OSU honors WWII-era students of Japanese ancestry.
When Japan bombed Pearl Harbor on December 7, 1941, the lives of 42 Oregon State University students of Japanese ancestry changed irrevocably. All of them were forced to leave school during World War II because of President Roosevelt’s signing of Executive Order 9066. Many ended up in internment camps, and most were unable to return to OSU to complete their degrees or participate in commencement.
Now, more than six decades after the end of the war, those students will be recognized at OSU’s June 15 commencement ceremony. Most of these former students since have died. But several will return to campus and many others — both living and deceased — will be represented by family members during the ceremony, where they will receive their honorary degrees.
One of those students is Noboru Endow, who was a sophomore studying chemistry when Pearl Harbor was bombed. Even though Endow was harassed in his dorm immediately afterward, he never wanted to leave OSU. But the choice wasn’t his to make. In the spring of 1942, he received an official letter informing him that he had five days to leave campus and board a bus that would take him to a Portland detention center. He was devastated.
After spending a couple of days at the center, Endow was sent to a sugar beet farm in eastern Oregon and was later allowed to attend the University of Utah, where he earned his degree in chemistry. Endow, who is 85 and now lives in Santa Clara, Calif., thinks it is important for OSU to be granting the degrees. “It’s good that they are having this to recognize people who were studying, and it is worthwhile for everyone to recall those events. It’s hard how government acts during war. You want to be patriotic, but also reserve judgment; you can lose your civil rights easily,” he says.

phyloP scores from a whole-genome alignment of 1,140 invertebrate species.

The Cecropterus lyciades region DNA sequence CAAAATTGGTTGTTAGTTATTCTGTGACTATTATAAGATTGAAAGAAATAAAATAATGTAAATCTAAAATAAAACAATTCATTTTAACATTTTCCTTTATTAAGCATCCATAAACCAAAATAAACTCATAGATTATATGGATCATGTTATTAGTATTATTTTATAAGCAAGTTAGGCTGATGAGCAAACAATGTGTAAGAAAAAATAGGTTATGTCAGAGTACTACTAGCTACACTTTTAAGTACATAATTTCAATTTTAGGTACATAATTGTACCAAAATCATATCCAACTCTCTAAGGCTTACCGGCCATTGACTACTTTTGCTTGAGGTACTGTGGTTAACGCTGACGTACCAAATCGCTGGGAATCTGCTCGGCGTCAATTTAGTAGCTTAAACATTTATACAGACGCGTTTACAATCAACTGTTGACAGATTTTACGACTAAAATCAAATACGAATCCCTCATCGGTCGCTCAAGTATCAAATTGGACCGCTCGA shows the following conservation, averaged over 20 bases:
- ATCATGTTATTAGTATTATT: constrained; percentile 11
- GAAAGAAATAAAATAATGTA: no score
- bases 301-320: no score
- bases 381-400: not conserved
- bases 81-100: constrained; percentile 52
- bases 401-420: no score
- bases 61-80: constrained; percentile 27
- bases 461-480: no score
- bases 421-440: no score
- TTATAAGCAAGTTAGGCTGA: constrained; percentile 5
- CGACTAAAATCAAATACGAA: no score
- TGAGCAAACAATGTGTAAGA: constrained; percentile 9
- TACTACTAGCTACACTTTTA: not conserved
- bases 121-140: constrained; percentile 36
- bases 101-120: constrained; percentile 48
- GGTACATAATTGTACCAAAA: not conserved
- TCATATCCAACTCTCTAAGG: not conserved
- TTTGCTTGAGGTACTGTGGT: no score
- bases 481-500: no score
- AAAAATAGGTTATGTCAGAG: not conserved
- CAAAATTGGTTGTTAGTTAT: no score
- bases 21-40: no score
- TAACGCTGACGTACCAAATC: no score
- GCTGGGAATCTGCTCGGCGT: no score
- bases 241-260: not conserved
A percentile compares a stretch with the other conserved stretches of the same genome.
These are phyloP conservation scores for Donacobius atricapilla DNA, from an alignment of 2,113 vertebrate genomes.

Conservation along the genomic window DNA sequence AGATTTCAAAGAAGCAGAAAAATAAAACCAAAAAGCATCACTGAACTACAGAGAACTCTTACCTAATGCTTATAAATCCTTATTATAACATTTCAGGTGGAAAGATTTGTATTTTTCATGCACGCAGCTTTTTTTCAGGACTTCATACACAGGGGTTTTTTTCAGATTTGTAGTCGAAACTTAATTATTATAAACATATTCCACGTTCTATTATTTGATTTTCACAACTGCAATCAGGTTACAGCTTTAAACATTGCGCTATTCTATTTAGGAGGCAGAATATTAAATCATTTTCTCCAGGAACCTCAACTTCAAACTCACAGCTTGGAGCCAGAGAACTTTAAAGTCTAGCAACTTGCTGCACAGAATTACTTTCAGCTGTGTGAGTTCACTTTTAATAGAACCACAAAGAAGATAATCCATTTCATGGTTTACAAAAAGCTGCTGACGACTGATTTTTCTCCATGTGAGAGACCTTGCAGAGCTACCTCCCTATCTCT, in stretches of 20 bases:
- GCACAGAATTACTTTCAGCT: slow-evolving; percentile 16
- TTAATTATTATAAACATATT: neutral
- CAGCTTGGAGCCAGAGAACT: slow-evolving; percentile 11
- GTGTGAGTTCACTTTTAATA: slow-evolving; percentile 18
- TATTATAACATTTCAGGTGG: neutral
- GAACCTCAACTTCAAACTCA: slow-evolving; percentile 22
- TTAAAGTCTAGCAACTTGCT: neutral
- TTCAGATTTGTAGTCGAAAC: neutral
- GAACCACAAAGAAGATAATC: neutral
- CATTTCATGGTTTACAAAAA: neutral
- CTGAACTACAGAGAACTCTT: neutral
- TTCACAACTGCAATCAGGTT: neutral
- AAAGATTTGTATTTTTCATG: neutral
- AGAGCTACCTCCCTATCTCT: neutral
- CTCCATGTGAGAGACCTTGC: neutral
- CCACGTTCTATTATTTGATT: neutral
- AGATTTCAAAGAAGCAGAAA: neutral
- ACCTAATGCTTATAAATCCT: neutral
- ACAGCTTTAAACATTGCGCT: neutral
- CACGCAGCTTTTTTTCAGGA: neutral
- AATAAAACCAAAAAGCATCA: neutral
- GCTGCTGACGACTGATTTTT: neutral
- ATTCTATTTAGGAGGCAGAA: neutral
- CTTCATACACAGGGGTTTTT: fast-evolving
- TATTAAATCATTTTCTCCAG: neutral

OSU President Ray says public recognition of the sacrifices these students made is overdue. “It is a great privilege for all of us at Oregon State University to honor our former students with their degrees,” Ray said. “A great wrong was done to them and it is never too late to do the right thing. More importantly, we should use the memory of this sad and unconscionable chapter of our history to strengthen our resolve to stand up for each and every member of our community when we are tested, as we surely will be in the future.”
The impetus for granting the degrees came from two OSU students, Andy Kiyuna and Joel Fischer. Both played key roles in pushing the idea for such action into law, and state representatives Tina Kotek of Portland and Brian Clem of Salem co-sponsored the bill. In may of 2007, Gov. Ted Kulongoski signed Oregon House Bill 2823 into law, granting honorary college and university degrees to former students of Japanese ancestry who were displaced by the war.
On December 12, 1941, a mere two months before Executive Order 9066 went into effect, many of OSU’s students of Japanese ancestry, including Endow, composed, signed and sent a letter to then OSU President F.A. Gilfillan. They wanted to assure Gilfillan of their loyalty to OSU and their pride in their country. “We will deeply appreciate any opportunity to prove our mettle and our devotion to the College and to our State and Nation. We hope that the trial of this supreme national test will prove a unifying and enlightening influence upon all Americans and their resident relatives from foreign lands,” they wrote.
After 65 years, their sentiments will finally be honored.
Those receiving honorary degrees at OSU’s commencement will be:
Roy R. Hashitani*
Todd Tadao Okita*
Lena Kageyama Omari*
Mabel Sadako Takashima*
Edward Ko Yada*
Mary Takao Yoshida
Photos for this feature were generously provided by OSU Libraries University Archives.